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Old 03-25-2013, 04:59 PM   #7
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Make sure what ever the brand that there is parts and service in your area. 15 year ago in the ONW Webasto was 90% of the installed, a few Hurricane and no Kaboto/Wallas. Many Diesel mechanics can also serve Deisel heaters. Many service Webasto. Once you have decided the brand than call an installer to come out to your boat. The reason is the installer can buy and sell you the components the same price as you can buy direct. The installer will help size and design the system for you.

For the Eagle the only choice was the hot water as the air would have cooled before reaching the front stateroom, which was the primary reason to heat as I want the Webasto I the engine room so the run as 40+ ft through the bilge.
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Old 03-27-2013, 02:25 PM   #8
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I have the reverse question. I have Webasto hydronic heat with radiators that blow air through ducts around the boat. Thinking about installing A/C. Has anyone got experience with A/C that cools the water in the hydronic system so the radiators blow cold air?
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Old 03-27-2013, 02:56 PM   #9
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I have the reverse question. I have Webasto hydronic heat with radiators that blow air through ducts around the boat. Thinking about installing A/C. Has anyone got experience with A/C that cools the water in the hydronic system so the radiators blow cold air?
Yes I have! I do not like/want raw water cooled refrigeration as I donít like through hulls and raw water running into the boat. I was hoping when Webasto developed their AC system that they would incorporate the heating system as the exchangers, fluid, manifold, water pump expansion tank would be used. So instead of heating the coolant it would run though a refrigeration/freezer unit. Several years ago where was a discussion about doing this.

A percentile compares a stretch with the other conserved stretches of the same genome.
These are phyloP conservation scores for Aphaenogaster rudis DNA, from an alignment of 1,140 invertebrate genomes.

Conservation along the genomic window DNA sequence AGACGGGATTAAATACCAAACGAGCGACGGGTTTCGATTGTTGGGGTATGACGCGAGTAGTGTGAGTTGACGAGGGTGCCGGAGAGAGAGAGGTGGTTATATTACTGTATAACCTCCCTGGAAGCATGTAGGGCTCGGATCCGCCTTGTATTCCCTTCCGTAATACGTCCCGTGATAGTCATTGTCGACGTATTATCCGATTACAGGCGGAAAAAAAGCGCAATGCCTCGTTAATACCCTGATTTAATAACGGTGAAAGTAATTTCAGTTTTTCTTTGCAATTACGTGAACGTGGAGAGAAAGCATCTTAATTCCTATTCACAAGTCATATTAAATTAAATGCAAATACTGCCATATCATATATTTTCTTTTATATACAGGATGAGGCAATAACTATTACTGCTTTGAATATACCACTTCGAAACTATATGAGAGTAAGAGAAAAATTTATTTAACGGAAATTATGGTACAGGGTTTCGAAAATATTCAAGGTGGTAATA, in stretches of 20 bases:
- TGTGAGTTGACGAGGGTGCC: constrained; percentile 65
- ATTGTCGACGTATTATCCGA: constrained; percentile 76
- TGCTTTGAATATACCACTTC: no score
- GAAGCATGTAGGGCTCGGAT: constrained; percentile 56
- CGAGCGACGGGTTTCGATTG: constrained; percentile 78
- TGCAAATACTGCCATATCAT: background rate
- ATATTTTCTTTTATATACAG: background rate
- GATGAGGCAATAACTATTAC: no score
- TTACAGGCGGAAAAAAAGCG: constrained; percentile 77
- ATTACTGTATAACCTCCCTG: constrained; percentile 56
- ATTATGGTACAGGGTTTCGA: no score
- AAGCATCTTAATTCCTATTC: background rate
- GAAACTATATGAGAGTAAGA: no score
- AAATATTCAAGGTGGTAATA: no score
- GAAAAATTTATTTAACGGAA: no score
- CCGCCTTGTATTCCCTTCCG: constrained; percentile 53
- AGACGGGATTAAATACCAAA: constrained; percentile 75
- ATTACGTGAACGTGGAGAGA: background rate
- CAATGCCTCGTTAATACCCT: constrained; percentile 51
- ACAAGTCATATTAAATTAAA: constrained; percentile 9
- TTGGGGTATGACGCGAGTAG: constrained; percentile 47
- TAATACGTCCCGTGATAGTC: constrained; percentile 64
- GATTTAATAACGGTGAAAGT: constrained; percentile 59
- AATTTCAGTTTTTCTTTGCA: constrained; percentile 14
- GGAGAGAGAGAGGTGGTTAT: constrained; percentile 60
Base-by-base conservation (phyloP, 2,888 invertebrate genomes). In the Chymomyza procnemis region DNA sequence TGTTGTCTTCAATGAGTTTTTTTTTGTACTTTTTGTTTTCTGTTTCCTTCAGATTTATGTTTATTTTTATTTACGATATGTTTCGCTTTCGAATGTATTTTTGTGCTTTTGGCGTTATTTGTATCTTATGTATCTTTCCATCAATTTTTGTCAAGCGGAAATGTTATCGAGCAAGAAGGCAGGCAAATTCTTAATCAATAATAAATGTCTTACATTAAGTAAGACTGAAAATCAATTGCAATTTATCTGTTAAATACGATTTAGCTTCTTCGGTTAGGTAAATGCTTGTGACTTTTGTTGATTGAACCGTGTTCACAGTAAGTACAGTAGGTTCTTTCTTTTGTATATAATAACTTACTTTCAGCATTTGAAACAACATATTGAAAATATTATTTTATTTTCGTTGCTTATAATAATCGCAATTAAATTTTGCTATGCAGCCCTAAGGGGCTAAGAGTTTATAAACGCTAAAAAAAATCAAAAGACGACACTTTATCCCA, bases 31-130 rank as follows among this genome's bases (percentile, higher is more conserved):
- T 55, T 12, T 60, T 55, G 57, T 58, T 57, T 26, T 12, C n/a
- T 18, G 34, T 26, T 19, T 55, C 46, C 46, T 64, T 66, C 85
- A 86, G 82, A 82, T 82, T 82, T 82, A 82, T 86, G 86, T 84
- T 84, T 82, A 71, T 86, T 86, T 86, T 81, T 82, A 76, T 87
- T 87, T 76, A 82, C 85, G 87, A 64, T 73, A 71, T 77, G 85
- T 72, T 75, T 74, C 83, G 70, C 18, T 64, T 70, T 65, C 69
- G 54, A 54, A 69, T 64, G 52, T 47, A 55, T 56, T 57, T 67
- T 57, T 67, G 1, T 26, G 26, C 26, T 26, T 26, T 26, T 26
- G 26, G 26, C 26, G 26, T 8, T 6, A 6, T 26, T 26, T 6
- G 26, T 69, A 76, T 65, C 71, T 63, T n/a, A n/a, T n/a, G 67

The biggest concern was the condensation cause had how to collect and get rid of the water. My ideas as to have pans under the change units that drain to the bilge, and since we already have a refrigeration unit in the bilge that we do no use the coolant could be run though a large ice box.

However, I decide to install regular domestic AC window units, that I make wood enclosure and butted up against the port windows and salon window. two, 6000 btu in the staterooms and one 8000 btu in the salon, total cost about 1,000 bucks. Since the temps only goes above 80 degrees a couple of days per year not worth a big investment but we do use them during the winter to clean and circulate the air.

Anyway its possible!
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Old 03-27-2013, 03:00 PM   #10
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That type of system is used all of the time in commercial buildings, some homes and some boats, usually larger ones. It should be straightforward to set up, but you need someone with marine experience to do it. Probably someone who does this for large boats.

Dometic/Marine Air makes a modular water chiller with a 16-24,000 btu capacity. See products - Dometic

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Old 03-28-2013, 06:53 AM   #11